An Electric Revolution: Smart Grid
An Electric Revolution: Smart Grid
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An Electric Revolution: Smart Grid
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Smart grids employ a combination of program management, business analysis, distributed generation, equipment monitoring, data acquisition, telecommunications and other technologies that will bring the grid of 2009 into the future.

In spite of the technological advancements of the past century, the electric grid of 2009 doesn’t look all that different from the electric grid of 1909. That will soon change as utilities gradually transform the current electric grid into a dynamic, optimized Smart Grid that is better suited to meet client demand and today’s economic and political climate.

The Smart Grid is the convergence of information and operational technology applied to the electric grid, allowing sustainable options to customers and improved security, reliability and efficiency to utilities. The Smart Grid can affect every aspect of the electrical system from the generator to the refrigerator, and each utility will adopt a unique approach. Each Smart Grid approach employs a combination of the following:

  • Program management
  • Business analysis
  • Distributed generation
  • Remote equipment monitoring
  • Data acquisition technologies
  • Telecommunications
  • NERC compliance
  • Data integration management
  • Data analytics and evaluation
  • Demand-side management
  • Energy services
  • Home Area Network

To help utilities find the right Smart Grid strategy, Burns & McDonnell has built a Smart Grid Laboratory to further study and analyze these focus areas through hands-on testing of a range of vendor equipment, rate structures, and renewable and distributed generation resources. This method is what Burns & McDonnell coined The Intelligent Approach to the Smart GridSM.

For more information, contact Mike Beehler, 816-822-3358.

12 Smart Grid Elements

Program Management

Develop a multifaceted, multiyear plan that details an overall Smart Grid strategy for the utility. The plan should define specific strategies, including stakeholder relations and prudency review, that will result in higher performance, controlled costs and revenue protection.

Business Analysis

Develop strategies, technology assessments and the business case to support regulatory requests and funding for pilot projects.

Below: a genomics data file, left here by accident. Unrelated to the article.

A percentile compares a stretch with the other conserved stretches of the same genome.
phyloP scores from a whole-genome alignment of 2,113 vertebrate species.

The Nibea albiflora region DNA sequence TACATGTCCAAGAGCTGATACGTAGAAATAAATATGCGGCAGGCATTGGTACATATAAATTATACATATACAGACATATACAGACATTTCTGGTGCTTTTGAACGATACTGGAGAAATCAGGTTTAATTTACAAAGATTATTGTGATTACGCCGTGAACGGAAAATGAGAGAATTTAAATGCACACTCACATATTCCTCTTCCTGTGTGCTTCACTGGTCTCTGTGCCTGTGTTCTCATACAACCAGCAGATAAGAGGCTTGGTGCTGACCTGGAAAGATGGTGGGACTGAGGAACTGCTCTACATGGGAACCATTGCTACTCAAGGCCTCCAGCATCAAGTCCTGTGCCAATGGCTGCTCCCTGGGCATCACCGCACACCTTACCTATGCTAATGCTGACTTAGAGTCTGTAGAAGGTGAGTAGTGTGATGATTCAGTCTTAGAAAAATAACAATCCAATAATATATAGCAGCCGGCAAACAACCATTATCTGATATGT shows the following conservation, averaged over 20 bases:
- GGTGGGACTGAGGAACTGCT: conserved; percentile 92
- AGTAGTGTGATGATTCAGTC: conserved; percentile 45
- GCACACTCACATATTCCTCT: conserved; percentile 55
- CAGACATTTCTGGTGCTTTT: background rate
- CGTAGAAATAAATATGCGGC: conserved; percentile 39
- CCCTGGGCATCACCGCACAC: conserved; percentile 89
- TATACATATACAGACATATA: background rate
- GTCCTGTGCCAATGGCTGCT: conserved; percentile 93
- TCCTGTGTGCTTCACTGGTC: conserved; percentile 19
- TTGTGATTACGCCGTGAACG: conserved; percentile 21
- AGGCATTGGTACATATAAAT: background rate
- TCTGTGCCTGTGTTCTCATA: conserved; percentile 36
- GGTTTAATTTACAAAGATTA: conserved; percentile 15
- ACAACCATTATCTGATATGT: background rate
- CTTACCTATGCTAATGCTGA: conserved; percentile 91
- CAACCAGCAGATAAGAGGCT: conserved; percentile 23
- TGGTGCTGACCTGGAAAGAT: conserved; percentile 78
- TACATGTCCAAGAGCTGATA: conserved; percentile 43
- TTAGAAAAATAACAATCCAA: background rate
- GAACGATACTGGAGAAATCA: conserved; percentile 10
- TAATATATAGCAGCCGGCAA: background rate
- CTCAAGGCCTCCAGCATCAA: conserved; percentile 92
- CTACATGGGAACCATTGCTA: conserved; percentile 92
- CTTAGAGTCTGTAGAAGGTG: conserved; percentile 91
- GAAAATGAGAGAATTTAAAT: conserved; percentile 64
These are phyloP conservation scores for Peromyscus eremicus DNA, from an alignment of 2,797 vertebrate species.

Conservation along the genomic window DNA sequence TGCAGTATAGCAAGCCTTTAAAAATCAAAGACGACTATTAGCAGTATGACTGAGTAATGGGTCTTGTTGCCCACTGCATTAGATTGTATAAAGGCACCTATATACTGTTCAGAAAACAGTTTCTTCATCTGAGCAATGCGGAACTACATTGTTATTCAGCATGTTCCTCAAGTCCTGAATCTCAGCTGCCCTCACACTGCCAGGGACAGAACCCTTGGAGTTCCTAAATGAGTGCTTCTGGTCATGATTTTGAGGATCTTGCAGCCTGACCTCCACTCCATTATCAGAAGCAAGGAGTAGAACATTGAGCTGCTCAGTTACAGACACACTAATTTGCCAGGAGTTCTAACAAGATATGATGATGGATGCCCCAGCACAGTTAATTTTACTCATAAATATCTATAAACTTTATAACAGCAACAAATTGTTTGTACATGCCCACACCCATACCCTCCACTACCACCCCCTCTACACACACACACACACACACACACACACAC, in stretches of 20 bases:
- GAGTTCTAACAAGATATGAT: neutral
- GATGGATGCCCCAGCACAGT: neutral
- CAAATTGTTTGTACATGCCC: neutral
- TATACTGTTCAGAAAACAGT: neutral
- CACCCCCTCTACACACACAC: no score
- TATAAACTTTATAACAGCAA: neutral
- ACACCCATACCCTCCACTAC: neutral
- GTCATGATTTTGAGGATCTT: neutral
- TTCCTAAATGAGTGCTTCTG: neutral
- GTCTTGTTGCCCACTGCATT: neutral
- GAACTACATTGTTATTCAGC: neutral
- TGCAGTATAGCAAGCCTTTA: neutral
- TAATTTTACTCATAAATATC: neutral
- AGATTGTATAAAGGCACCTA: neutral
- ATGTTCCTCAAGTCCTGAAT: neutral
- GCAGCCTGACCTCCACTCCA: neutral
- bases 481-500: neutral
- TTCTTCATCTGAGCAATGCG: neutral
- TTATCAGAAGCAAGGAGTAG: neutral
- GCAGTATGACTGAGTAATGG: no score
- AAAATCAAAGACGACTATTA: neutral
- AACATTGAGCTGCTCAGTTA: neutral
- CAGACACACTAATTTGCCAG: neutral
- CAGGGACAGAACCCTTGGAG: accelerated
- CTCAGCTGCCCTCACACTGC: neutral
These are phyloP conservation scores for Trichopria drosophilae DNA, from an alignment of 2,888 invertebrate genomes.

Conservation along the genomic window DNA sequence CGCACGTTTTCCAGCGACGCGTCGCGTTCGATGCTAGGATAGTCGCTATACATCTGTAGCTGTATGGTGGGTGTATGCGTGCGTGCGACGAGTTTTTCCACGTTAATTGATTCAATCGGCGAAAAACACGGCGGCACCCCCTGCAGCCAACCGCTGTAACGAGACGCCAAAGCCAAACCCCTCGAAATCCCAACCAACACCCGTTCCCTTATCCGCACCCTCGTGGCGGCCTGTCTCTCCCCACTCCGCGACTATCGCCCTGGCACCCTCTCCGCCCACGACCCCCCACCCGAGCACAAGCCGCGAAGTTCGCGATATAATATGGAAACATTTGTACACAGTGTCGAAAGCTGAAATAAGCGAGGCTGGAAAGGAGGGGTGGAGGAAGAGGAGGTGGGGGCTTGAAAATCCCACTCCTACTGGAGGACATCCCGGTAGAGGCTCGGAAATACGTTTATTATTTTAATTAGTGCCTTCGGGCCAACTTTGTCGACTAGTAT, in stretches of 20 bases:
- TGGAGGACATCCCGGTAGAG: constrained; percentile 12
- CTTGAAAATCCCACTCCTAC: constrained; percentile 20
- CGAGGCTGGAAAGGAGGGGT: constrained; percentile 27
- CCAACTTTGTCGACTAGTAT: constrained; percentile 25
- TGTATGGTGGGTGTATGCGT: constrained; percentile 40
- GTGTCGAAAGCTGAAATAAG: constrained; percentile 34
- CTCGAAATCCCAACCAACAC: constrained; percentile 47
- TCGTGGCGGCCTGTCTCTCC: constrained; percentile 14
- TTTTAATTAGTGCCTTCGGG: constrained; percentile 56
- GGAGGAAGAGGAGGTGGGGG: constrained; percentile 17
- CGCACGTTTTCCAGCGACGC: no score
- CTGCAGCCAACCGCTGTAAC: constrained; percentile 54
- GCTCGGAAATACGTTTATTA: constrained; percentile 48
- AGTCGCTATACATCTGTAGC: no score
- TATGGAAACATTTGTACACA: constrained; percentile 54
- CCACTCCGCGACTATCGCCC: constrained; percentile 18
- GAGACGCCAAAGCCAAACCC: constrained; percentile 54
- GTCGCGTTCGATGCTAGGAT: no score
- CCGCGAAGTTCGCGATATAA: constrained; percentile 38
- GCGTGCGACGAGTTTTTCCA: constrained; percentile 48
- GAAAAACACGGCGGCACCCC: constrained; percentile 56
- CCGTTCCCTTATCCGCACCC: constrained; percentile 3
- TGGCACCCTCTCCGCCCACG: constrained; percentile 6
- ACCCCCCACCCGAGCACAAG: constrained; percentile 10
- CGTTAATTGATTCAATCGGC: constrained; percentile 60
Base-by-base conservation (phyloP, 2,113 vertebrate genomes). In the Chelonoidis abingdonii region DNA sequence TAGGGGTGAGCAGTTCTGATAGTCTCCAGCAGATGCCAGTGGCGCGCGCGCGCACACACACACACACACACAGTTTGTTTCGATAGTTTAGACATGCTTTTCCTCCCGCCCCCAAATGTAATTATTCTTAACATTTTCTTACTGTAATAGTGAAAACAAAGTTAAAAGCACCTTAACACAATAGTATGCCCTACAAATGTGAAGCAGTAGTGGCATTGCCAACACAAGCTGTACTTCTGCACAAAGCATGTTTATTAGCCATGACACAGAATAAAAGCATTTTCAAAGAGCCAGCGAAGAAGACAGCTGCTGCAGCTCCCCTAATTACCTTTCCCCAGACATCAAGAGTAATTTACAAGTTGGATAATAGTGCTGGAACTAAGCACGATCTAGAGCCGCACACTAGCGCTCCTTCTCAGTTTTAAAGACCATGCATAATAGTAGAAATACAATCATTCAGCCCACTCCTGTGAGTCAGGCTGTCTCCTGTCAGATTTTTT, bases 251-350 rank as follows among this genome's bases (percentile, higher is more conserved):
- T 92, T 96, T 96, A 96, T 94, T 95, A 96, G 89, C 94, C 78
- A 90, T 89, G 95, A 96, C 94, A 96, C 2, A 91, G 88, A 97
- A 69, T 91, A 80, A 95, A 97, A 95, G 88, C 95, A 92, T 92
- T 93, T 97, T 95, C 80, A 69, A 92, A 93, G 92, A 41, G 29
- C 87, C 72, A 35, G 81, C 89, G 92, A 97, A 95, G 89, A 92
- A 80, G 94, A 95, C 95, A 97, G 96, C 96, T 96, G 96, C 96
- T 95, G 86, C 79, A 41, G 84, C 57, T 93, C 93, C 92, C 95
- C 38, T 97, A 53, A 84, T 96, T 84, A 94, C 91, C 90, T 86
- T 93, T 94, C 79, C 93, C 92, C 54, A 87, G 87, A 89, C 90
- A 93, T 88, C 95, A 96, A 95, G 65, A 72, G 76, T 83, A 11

Distributed Generation

Engineer the connection, dispatch and/or storage of renewable and microscale generation resources to the customer/owner and the electric distribution system.

Remote Equipment Monitoring

Design and manage the installation of intelligent equipment devices on major substation equipment and critical transmission spans to remotely monitor asset and environmental conditions on a quasi real-time basis.

Data Acquisition Technologies

Specify a vendor-neutral advanced meter infrastructure (AMI) system or a substation/distributed automation program that acquires real-time data to support improved security, reliability and operational efficiency of the distribution system.

Telecommunications

Study and develop a robust broadband telecommunications system for rural, suburban and urban applications to transfer mission-critical and non-critical data from the customer, distribution feeder or substation to system operations centers.

NERC Compliance

Evaluate physical and cyber security requirements of the distribution system to include substations and system operations centers, and develop a plan to comply with existing mandatory North American Electric Reliability Corp. (NERC) standards and for future cyber security challenges.

Data Integration Management

Coordinate the integration and long-term management and warehousing of operational and/or customer data from new and legacy systems onto a secure platform that allows data analysis, visualization and reporting by various user groups.

Data Analytics and Evaluation

Analyze real-time and archived data to develop a better understanding of load factors, energy usage patterns, equipment conditions and voltage levels. Integrate the data into usable customer programs and/or operation and maintenance algorithms that identify, trend and alert operators to incipient failure.

Demand-Side Management

Study the rate impacts of conservation and load-management programs to include demand-response programs and dispatchable or stored renewables, using AMI data for various customer classifications. Obtain regulatory approval to test the marketing, performance and acceptance of the programs through pilot projects.

Energy Services

Provide design only or turnkey (engineer-procure-construct) services for commercial and industrial customers that implement energy efficiency or load-shifting projects at their facilities.

Home Area Network

Identify, test and analyze the response of new electric household appliances and consumer devices to market price signals from the utility via AMI or the Internet in the context of existing or pilot-rate structures.

Check out the interactive version of the Smart Grid graphic >

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